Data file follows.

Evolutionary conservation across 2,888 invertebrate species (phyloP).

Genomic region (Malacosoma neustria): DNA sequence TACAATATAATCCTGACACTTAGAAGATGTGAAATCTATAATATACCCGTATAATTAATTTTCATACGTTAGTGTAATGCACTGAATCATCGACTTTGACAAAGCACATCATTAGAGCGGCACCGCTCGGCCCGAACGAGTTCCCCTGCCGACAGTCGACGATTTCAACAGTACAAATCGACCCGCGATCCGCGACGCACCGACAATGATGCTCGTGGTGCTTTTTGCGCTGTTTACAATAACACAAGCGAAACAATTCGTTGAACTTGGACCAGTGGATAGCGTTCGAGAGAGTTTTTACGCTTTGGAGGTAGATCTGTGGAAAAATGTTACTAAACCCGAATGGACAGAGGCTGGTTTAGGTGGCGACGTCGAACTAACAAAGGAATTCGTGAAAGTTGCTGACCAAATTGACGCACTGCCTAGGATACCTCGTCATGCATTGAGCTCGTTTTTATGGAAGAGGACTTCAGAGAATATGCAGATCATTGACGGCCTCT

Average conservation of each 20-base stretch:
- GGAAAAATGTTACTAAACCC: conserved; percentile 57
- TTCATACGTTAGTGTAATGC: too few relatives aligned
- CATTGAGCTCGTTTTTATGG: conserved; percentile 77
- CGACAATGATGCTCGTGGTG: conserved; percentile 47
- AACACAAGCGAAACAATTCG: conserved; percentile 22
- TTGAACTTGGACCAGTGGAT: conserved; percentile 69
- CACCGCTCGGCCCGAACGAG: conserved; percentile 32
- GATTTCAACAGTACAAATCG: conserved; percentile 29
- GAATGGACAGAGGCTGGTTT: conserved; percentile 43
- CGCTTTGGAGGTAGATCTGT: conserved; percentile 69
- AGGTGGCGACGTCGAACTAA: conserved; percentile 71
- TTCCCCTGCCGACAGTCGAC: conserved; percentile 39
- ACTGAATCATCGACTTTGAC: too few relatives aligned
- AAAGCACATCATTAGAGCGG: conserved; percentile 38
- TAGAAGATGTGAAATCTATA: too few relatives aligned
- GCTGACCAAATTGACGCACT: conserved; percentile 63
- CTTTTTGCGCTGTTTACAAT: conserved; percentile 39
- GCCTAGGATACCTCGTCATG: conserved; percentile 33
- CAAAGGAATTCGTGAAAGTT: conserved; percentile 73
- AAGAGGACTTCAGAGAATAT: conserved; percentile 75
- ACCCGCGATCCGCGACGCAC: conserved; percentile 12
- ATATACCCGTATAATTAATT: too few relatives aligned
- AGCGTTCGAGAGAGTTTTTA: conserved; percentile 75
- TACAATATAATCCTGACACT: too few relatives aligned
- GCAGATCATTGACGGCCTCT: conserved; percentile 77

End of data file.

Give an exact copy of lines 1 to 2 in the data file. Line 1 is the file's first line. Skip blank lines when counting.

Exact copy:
Evolutionary conservation across 2,888 invertebrate species (phyloP).

Genomic region (Malacosoma neustria): DNA sequence TACAATATAATCCTGACACTTAGAAGATGTGAAATCTATAATATACCCGTATAATTAATTTTCATACGTTAGTGTAATGCACTGAATCATCGACTTTGACAAAGCACATCATTAGAGCGGCACCGCTCGGCCCGAACGAGTTCCCCTGCCGACAGTCGACGATTTCAACAGTACAAATCGACCCGCGATCCGCGACGCACCGACAATGATGCTCGTGGTGCTTTTTGCGCTGTTTACAATAACACAAGCGAAACAATTCGTTGAACTTGGACCAGTGGATAGCGTTCGAGAGAGTTTTTACGCTTTGGAGGTAGATCTGTGGAAAAATGTTACTAAACCCGAATGGACAGAGGCTGGTTTAGGTGGCGACGTCGAACTAACAAAGGAATTCGTGAAAGTTGCTGACCAAATTGACGCACTGCCTAGGATACCTCGTCATGCATTGAGCTCGTTTTTATGGAAGAGGACTTCAGAGAATATGCAGATCATTGACGGCCTCT